In Henry V, appearances are easily shifted and generally untrustworthy. Again and again, people or situations are not what they seem to be to other characters onstage. Henry V’s first entrance onstage is preceded by discussion of his changed demeanor and the false assumptions made based on his former appearance as a reckless young prince. Once on stage, one of Henry’s first actions involves exposing and punishing the duplicitous traitors Cambridge, Scroop, and Grey, telling them that their falseness has tarnished the appearance of even the best-seeming men in Henry’s eyes. Yet Henry’s exposure of the traitors itself plays with appearances, as he leads the men along as if he trusts them before revealing he’s on to them. During the war, Henry puts on a show of optimism and conceals his anxieties. Henry also disguises himself in Erpingham’s cloak and argues with Michael Williams about the king’s justifications for war while pretending to be a common soldier. Though Henry eventually reveals himself to Williams, he only does so after tricking Fluellen into assuming the appearance of the man Williams argued with and swore to fight. Later wooing Katherine, Henry claims to be a simple, ineloquent soldier, though the rich and complex language in which he makes the claim disproves the claim itself. Still, Henry’s false appearances are strategic or playful but not malevolent and he pardons Williams, acknowledging it was his own disguise that incited the soldier’s criticism. Other characters who play with appearances include the Dauphin, pretending not to be himself before the English messenger, and Pistol, who deceives without compunction and who, in his last lines of the play, resolves to tell everyone in England that the wounds he suffered from Fluellen’s beating are actually noble battle scars.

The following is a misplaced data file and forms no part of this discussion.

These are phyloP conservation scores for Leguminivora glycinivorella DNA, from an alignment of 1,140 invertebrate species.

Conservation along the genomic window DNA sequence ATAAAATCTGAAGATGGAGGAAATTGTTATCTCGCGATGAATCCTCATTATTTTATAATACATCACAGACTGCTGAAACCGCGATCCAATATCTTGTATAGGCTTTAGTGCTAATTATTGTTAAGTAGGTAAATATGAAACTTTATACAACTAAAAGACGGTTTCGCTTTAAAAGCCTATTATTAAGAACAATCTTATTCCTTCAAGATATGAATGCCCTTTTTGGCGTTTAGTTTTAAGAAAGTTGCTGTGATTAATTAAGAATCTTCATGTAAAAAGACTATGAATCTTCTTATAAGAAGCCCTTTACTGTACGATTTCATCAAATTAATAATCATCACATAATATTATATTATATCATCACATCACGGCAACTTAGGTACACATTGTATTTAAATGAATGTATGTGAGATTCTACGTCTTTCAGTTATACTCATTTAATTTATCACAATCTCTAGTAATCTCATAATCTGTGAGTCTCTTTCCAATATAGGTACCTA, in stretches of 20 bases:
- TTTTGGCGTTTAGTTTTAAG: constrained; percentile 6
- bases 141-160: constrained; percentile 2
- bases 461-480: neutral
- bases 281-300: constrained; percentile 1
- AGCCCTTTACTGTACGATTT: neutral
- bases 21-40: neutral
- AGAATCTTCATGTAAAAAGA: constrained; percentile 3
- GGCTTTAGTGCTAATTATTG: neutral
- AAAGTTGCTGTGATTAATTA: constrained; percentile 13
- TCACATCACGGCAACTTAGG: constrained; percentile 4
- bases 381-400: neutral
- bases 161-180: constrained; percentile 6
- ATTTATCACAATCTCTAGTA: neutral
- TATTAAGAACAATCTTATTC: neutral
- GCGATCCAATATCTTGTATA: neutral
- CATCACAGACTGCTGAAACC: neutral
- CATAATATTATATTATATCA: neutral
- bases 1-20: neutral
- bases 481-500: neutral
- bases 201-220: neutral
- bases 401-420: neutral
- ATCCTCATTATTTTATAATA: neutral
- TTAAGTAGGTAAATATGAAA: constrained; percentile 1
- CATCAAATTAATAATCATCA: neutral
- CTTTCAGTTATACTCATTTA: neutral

While characters on stage toy and struggle with false appearances, the Chorus repeatedly recalls the false appearance of the stage itself, asking the audience to pardon the play’s inadequate efforts to portray historical events. The theater, the Chorus laments, has nothing but “the flat unraised spirits that have dared on this unworthy scaffold to bring forth so great an object” – a paltry appearance of reality. Each act opens with such an apology by the Chorus and his persistent refrain complements the role false appearance plays within the drama itself, inviting audience members to consider appearances before them in regards to dramatic narrative as well as dramatic form.
Appearances Quotes in Henry V
But pardon, gentles all,
The flat unraised spirits that hath dared
On this unworthy scaffold to bring forth
So great an object.
The strawberry grows underneath the nettle
And wholesome berries thrive and ripen best
Neighbored by fruit of baser quality.
And so the prince obscured his contemplation
Under the veil of wildness, which, no doubt,
Grew like the summer grass, fastest by night,
Unseen, yet crescive in his faculty.
Therefore take heed how you impawn our person
How you awake our sleeping sword of war:
We charge you, in the name of God, take heed